Flash 9 Now at 93.3% Adoption

Emmy Huang just posted a note about the Flash adoption statistics as of September 2007. Flash 9 is now at 93.3% adoption! This is great news for Flex developers! If you develop with Flex 2 or the upcoming Flex 3, 93.3% of your visitors can run your applications without any hassle of having to update Flash. Now why haven’t Sun and Microsoft published their statistics so that developers are able to compare the adoption of the different RIA platforms?

Flex & Flash as Competitors to Java?

As previously discussed, my friend Joshua from Sun recently blogged about how the consumer JRE will take market share from Flash in 2008. Today Sameer Tyagi , also from Sun, blogged about problems with using Flex to front-end JAX-WS. Both posts seem to insinuate Flash and Flex as competitors to Java. Yet for me Java and Flex have always been a perfect match.

The continued success of Flash and Flex only helps to better position Java in the enterprise. Adobe is not a threat to Java’s continued dominance on the server. In fact many Adobe enterprise products are built on the Java platform including Flex Data Services. If you must have an enemy then I suggest targeting those who actually have something to gain by Java losing market share in the enterprise. That is definitely not Adobe.

As I’ve said elsewhere, Java and Flex developers should be working more closely together to make building RIAs easier for developers and to make experiencing those applications better for end users. Both technologies have similar values when it comes to openness, free tools and runtimes, and cross platform support. And the areas in which Java and Flex overlap are really very minimal. Developers and end users have much more to benefit by our harmony than by our discord. I continue to meet many people who are embracing this vision of a harmonious union of these two great technologies. I encourage others to consider doing the same.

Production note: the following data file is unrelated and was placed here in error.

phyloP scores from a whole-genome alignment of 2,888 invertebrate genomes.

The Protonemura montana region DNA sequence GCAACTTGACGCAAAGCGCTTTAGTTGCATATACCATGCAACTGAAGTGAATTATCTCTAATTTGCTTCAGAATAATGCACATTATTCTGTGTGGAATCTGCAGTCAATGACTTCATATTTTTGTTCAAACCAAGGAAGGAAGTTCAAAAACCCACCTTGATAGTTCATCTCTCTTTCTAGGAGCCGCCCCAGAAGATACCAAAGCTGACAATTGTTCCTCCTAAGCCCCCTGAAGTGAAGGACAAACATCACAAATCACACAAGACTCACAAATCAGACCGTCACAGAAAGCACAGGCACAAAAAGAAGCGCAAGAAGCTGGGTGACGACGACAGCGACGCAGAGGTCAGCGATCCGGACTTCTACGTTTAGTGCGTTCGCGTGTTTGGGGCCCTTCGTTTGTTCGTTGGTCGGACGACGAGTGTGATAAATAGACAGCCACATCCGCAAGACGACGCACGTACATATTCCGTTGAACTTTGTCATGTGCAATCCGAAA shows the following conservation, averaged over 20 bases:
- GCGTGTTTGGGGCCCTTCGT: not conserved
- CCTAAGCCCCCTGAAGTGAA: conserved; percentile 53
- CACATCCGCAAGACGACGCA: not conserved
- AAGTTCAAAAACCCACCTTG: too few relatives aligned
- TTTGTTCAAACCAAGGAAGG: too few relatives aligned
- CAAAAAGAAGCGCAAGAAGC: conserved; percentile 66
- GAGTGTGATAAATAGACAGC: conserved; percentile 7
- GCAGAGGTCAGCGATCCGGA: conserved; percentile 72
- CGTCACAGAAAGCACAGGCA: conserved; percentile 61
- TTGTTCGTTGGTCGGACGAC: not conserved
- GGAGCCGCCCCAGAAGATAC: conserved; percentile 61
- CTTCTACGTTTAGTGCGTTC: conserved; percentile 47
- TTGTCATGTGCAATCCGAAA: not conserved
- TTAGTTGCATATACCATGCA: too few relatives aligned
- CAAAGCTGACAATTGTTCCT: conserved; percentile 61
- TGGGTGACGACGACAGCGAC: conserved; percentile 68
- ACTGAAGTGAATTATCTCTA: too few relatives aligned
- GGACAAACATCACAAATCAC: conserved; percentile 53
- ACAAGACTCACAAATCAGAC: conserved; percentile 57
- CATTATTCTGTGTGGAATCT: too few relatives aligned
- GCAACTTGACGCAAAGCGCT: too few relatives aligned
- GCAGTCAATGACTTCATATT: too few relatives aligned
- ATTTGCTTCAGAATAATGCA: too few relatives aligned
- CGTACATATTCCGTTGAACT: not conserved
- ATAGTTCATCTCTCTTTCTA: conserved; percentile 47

Now to respond to Sameer’s disappointment “with the Web Services support, or lack thereof, in Adobe’s recent Flex 3.0 beta release” I built a quick Flex app which calls the non-trivial Web Service from the JAX-WS samples that Sameer referenced. Here is the code for what I came up with:

<?xml version="1.0" encoding="utf-8"?>
<mx:Application xmlns:mx="http://www.adobe.com/2006/mxml">

  <mx:Script>
  <![CDATA[
  import mx.rpc.events.ResultEvent;
  import mx.rpc.events.FaultEvent;
  import mx.controls.Alert;

  private function handleFault(event:FaultEvent):void
  {
    Alert.show(event.fault.faultDetail, event.fault.faultString);
  }

  private function handleResult(event:ResultEvent):void
  {
    Alert.show("Your shipment number is: " + event.result.shipmentNumber, "Purchase Order Accepted");
  }

  private function submitPO():void
  {
    var po:Object = new Object();
    po.customerNumber = "1";
    po.orderNumber = "1";

    var item1:Object = new Object();
    item1.itemID = 1;
    item1.name = "a";
    item1.price = 1;
    item1.quantity = 1;

    var item2:Object = new Object();
    item2.itemID = 2;
    item2.name = "b";